The corporation is also exploring what McGinn describes as “deeper financial agreements” with various partners that would see either the corporation or individual band members purchase equipment and set up their own logging businesses. “For us, it’s the next logical step—to get into ownership,” McGinn says. The capital necessary to purchase equipment has prohibited many from starting out on their own, he says.

Ironically, another obstacle for the corporation in creating logging jobs for members has been a glut of other employment opportunities, including at the Tembec-owned Marathon pulp mill, the Hemlo gold mine and Pukaskwa National Park which borders the Pic River First Nation. Band members simply haven’t been interested in going into debt as logging contractors, McGinn says. “If those other opportunities weren’t around, they’d probably be more inclined to try logging.” He adds that the corporation continues to encourage contractors to hire people from the community whenever possible, adding one of the advantages is that band members live close to the areas where they are logging.

As an SFL partner on the Pic River Ojibwa Forest, they also have first right of refusal for silvicultural work and last year embarked on a six-week plant of 400,000 trees, with a crew of 14. There are plans to renew that contract with Buchanan Lumber, including some site preparation work. “There’s one parcel of land we harvested that we just site prepped and we’ll also plant it,” McGinn says. “So we’ve done the whole business on one block.”

In addition, they also have a contract with the Ministry of Natural Resources fighting forest fires. Five crews of four from the community respond on 24-hour notice and are flown out of Thunder Bay or to the east from Timmins, depending on the location of the fire. “We’re in a pretty good location to respond either east or west,” McGinn notes. “Two years ago was extremely successful—there were a lot of fires, which I don’t like to see, but our employees did quite well. We proved ourselves, so hopefully we’ll be successful and get at least 10 fire crews the next go-around.” McGinn adds that by expanding its fire fighting contract, the corporation hopes to create employment opportunities for other aboriginal communities in the area.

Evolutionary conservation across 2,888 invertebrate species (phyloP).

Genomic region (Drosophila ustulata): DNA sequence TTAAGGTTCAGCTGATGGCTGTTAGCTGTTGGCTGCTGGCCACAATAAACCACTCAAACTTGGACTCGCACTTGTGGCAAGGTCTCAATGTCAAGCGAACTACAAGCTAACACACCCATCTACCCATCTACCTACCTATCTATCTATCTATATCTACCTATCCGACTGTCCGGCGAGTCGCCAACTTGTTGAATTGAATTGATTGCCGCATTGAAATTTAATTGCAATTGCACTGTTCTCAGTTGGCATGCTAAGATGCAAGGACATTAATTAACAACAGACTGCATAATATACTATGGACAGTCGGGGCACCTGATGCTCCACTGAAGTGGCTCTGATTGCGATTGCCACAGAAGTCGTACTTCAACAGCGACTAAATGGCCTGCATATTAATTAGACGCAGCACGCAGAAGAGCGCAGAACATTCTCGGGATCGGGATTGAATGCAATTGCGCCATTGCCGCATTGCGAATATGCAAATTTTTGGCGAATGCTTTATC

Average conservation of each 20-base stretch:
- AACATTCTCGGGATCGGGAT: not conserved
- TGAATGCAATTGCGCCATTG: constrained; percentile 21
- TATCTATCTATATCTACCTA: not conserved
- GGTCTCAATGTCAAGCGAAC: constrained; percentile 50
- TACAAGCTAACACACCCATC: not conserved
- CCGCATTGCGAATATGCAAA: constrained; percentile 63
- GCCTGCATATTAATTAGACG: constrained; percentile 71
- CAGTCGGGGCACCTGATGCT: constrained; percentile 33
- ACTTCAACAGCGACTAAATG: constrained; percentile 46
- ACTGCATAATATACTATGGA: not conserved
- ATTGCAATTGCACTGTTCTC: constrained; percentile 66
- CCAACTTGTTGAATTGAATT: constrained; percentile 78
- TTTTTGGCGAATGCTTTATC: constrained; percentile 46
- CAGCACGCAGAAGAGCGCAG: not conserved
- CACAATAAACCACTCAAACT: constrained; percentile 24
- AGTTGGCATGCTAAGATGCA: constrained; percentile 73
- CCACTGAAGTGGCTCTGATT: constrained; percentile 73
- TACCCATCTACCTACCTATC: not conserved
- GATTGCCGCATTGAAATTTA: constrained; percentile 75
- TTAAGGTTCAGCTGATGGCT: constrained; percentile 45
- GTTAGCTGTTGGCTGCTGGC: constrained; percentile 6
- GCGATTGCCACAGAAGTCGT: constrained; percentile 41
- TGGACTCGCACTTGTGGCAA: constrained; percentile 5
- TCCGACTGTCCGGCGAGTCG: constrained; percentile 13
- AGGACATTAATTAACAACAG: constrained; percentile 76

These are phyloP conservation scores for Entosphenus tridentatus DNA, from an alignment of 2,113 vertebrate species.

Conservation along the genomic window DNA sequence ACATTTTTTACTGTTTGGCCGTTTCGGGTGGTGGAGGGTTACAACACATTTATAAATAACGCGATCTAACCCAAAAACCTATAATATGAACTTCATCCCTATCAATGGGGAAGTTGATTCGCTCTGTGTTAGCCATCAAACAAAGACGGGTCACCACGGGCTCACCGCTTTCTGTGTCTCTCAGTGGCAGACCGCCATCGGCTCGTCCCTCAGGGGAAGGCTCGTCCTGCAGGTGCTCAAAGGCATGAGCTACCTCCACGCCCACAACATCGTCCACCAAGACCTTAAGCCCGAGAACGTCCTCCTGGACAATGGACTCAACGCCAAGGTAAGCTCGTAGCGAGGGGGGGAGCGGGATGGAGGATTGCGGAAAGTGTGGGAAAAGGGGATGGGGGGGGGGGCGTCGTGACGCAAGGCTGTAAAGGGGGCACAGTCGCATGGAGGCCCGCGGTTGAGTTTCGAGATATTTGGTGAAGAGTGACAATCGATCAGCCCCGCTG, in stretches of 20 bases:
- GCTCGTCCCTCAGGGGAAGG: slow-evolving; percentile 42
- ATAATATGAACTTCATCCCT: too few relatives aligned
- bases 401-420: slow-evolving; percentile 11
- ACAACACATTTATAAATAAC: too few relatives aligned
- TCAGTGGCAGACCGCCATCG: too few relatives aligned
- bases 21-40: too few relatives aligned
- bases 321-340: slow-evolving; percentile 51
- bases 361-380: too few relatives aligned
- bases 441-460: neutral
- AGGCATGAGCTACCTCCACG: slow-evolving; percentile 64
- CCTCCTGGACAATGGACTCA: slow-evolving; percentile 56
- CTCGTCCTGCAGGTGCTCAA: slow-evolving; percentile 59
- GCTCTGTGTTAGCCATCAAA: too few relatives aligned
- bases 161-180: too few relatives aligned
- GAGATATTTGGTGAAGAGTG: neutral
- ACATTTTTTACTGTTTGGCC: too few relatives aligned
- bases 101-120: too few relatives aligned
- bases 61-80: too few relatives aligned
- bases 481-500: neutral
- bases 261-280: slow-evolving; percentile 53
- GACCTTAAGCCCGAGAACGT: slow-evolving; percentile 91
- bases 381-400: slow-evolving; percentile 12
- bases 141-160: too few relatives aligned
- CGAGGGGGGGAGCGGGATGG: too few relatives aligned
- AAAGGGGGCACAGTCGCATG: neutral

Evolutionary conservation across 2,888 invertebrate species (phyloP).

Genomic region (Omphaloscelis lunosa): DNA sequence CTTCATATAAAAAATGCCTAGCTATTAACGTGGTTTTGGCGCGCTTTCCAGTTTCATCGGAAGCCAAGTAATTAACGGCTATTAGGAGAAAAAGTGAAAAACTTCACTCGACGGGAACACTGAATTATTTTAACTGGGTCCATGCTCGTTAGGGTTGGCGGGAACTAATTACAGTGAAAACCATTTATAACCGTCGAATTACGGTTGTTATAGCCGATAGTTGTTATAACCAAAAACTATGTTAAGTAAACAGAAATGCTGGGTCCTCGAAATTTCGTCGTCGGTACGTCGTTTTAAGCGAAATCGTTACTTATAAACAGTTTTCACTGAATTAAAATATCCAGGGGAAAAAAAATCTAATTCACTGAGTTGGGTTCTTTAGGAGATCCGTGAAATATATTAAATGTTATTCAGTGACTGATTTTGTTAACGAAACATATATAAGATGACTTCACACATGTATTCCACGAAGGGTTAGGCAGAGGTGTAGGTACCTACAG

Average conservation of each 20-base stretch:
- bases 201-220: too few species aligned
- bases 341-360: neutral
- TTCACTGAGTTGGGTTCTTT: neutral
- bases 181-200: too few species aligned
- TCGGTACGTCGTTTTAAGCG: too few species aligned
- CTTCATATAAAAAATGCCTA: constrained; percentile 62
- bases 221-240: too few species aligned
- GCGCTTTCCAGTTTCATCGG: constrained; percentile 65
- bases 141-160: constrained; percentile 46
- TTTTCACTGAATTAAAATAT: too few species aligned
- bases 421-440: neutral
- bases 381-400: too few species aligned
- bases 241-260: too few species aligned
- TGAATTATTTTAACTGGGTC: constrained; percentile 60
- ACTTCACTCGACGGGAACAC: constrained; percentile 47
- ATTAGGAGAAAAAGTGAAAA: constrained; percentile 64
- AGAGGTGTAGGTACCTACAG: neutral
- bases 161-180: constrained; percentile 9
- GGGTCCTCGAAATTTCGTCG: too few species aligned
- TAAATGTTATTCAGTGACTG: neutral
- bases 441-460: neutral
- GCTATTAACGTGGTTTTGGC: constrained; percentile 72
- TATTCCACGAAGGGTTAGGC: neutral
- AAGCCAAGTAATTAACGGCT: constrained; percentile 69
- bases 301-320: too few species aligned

Other ventures include a partnership with Northern Computers in Terrace Bay to market and sell computers in First Nation communities, as well as provide training for new users. Potential buyers in aboriginal communities are simply more comfortable dealing with someone from Pic River, McGinn explains. The corporation also owns and operates its own cable company which includes a community channel with local programming.  Pic River is also known for its two hydro stations—with four more in the planning stages. Revenue from the 13.5-megawatt station on the Black River has been used to finance $500,000 worth of other band projects, including the purchase of a section of Lake Superior shoreline for a future waterfront project.

Despite those businesses, LeClair maintains increased logging opportunities remain critical to the future of Pic River. “Our regional economy was built on forestry,” he says. “It’s still one of the largest employers in our region. When the mines eventually shut down in the next 10 years, certainly the logging industry will be relied on to continue to employ the majority of people working in our area.”

Today, the biggest challenge is shifting markets and falling lumber prices that resulted in some mills in the area being shut down and not being able to take their wood, McGinn adds. “It’s just market changes and being in close contact with the mills to get a feel for that.” He adds ministry directives can be restrictive, including on the Black River Forest where cutting on Buchanan’s own licence means the wood must go to the mill in Dubreuilville—and on the White River Forest with poplar going to Weyerhaeuser’s OSB mill in Wawa. “That’s a must-sell directive,” McGinn notes. “So you’re a bit powerless when it’s a must-sell agreement.”

Still, LeClair says he’s “encouraged by the laws of today,” including the province’s Environmental Assessment Act, which includes aboriginals in the planning process and is creating opportunities for First Nation communities in forestry. “Implementation of that law and the spirit of that law is something we strive for,” he says, adding the Pic River First Nation is, historically, involved in a land claim and has been advocating for a sawmill since the 1940s. “We have issues with welfare. We have issues with unemployment that we’re trying to address, just like other communities.

“Certainly for communities that are facing an employment crisis, as many aboriginal communities are, the logging industry should be looked at first and foremost as a possible way to address that situation.”